After failing to agree to a long-term contract extension with the Padres this offseason Chase Headley explained that the two sides “weren’t on the same page” and added that “this close to free agency, it has to be a good deal for us.”
Two months later Corey Brock of MLB.com reports that “Padres executive chairman Ron Fowler has given general manager Josh Byrnes the go-ahead to begin negotiations” with Headley and “the club is willing to make Headley the highest-paid player in franchise history.”
Of course, while “the highest-paid player in franchise history” sounds impressive it doesn’t actually mean a whole lot in this case, because the biggest contract in Padres history belongs to Jake Peavy at $52 million. And, well, Chase Headley is going to want much more than $54 million to bypass becoming a free agent following next season.
Headley is making $8.575 million this season and is arbitration eligible for the final time in 2014, when he’ll be in line for more than $10 million. A lot may depend on what type of follow-up season he ends up having after a career-year in 2012, but at age 28 it’s hard to imagine Headley taking less than, say, six years and $90 million.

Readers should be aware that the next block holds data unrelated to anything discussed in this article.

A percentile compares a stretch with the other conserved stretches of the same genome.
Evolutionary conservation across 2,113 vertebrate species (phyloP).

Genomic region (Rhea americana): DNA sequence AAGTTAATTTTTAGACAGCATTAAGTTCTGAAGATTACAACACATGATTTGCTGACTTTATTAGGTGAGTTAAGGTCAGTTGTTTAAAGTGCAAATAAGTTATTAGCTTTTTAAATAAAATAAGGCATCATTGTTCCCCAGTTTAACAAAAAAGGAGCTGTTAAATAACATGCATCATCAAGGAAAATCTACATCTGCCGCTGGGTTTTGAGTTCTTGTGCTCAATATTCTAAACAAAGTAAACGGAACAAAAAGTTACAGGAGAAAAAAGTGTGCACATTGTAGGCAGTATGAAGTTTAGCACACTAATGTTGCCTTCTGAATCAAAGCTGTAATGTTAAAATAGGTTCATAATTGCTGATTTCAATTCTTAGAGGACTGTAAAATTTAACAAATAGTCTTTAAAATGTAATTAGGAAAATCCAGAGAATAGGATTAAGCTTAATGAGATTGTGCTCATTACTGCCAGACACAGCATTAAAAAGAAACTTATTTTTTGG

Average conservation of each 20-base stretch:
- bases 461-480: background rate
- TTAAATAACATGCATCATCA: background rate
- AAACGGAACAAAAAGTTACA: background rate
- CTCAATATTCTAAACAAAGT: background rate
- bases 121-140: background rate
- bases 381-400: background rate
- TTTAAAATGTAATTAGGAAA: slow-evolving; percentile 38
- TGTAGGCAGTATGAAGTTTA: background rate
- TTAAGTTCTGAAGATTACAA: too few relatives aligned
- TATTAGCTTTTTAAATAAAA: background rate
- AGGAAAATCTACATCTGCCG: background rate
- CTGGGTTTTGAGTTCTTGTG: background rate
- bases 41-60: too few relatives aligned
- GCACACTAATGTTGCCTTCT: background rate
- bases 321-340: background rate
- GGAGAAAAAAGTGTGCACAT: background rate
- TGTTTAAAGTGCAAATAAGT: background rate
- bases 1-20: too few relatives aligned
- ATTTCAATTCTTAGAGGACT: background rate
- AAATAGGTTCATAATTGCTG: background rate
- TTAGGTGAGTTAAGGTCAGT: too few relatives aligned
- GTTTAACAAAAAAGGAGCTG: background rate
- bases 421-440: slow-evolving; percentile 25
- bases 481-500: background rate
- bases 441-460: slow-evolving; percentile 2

Brewers outfielder Eric Thames made an early exit from Friday’s game against the Cardinals after colliding with Lorenzo Cain on an outfield catch in the first inning. According to an official report, he has been diagnosed with right knee soreness and is presumably day-to-day for the time being.
It was a brutal collision knocked both outfielders flat on their backs, but they were able to resume their positions and stick it out for the rest of the inning. Thames was up in the second, too, and struck out on five pitches from St. Louis right-hander Jack Flaherty before making an eventual exit in the top of the third. He was replaced on the field and in the lineup by Hernan Perez.
Entering Friday’s contest, the 31-year-old Thames carried a .230/.308/.516 batting line, 16 home runs and an .824 OPS in his second full season with the Brewers. He hasn’t replicated the career-high .247-average, 31-homer, 2.1-fWAR totals of his breakout performance in 2017, though that’s likely due to a combination of decreased playing time and lengthy recovery periods mandated by several significant injuries, including a torn UCL in his left thumb and a right hamstring strain. There’s no word yet on when he might return to the lineup this season.